Interfering with interferon boosts antiretroviral efficacy in HIV-infected mice

December 12, 2016
Although combined anti-retroviral therapy (cART) can help HIV-1-positive patients effectively manage their infection, some individuals experience ongoing activation of the immune system that can exacerbate disease progression. ...

Early-life trauma may increase heart disease risk in adults

December 8, 2017
Stress in early life may change the immune response in the kidneys, increasing the risk of heart disease later in life, according to a new study. The paper, published ahead of print in the American Journal of Physiology—Renal ...

Antiretroviral therapy may not be enough to reduce HIV-associated arterial inflammation

May 25, 2016
Initiating antiretroviral therapy (ART) soon after diagnosis of an HIV infection did not prevent the progression of significant arterial inflammation in a small group of previously untreated patients. The findings from a ...

Pretreatment HIV, immune activation levels determine their persistence during treatment

April 20, 2017
A study led by a Massachusetts General Hospital (MGH) investigator may have answered a major debate in HIV research - whether the tiny amounts of HIV that persist in patients receiving long-term antiretroviral treatment (ART) ...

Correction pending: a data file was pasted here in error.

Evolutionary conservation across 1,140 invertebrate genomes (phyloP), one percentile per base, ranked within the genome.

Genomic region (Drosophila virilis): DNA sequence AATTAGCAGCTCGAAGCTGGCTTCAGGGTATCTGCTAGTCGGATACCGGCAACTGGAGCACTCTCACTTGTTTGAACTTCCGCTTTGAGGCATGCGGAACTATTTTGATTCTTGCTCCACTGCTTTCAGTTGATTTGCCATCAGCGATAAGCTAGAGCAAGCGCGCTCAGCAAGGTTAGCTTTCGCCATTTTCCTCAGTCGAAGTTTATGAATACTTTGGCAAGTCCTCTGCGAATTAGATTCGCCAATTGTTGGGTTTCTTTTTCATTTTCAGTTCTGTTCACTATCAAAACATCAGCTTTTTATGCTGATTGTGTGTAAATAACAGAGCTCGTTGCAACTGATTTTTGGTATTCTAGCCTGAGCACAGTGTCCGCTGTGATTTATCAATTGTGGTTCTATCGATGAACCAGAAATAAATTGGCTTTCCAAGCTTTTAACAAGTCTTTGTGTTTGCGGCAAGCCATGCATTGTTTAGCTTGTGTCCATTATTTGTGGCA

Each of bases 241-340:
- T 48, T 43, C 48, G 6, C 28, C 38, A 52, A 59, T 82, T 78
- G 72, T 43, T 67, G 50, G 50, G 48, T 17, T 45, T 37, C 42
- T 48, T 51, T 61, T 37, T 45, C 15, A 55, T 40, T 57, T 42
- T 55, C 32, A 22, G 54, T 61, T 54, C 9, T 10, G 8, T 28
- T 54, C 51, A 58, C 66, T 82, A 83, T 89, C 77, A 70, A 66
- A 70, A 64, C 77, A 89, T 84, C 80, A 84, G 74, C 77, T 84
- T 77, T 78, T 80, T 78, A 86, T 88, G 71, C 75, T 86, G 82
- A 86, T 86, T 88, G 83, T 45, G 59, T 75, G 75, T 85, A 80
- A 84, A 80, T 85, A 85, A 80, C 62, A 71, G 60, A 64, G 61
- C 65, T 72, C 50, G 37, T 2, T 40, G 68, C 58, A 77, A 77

Recommended for you

New simulation tool predicts how well HIV-prophylaxis will work

June 14, 2018
A new mathematical simulation approach predicts the efficacy of pre- and post-exposure prophylaxis (PrEP) medications, which help prevent HIV infection. The framework, presented in PLOS Computational Biology by Sulav Duwal ...

Many at risk for HIV despite lifesaving pill

June 11, 2018
Multiple barriers may stop high-risk individuals from accessing an HIV drug that can reduce the subsequent risk of infection, according to a new University of Michigan study.

Active HIV in large white blood cells may drive cognitive impairment in infected mice

June 7, 2018
Macrophages, large white blood cells that engulf and destroy potential pathogens, harbor active viral reserves that appear to play a key role in impaired learning and memory in mice infected with a rodent version of HIV. ...

HIV vaccine elicits antibodies in animals that neutralize dozens of HIV strains

June 4, 2018
An experimental vaccine regimen based on the structure of a vulnerable site on HIV elicited antibodies in mice, guinea pigs and monkeys that neutralize dozens of HIV strains from around the world. The findings were reported ...

HIV study reveals new group of men at risk of infection

June 4, 2018
A group of men who may be underestimating their HIV risk has been identified in a new study.

Discovery reveals how cells try to control levels of key HIV protein

May 31, 2018
One of the many challenges in treating HIV is that the virus can lie dormant in cells, quietly evading immune detection until it suddenly roars to life without warning and begins replicating furiously. Salk Institute researchers ...

0 comments

Please sign in to add a comment. Registration is free, and takes less than a minute. Read more

Click here to reset your password.
Sign in to get notified via email when new comments are made.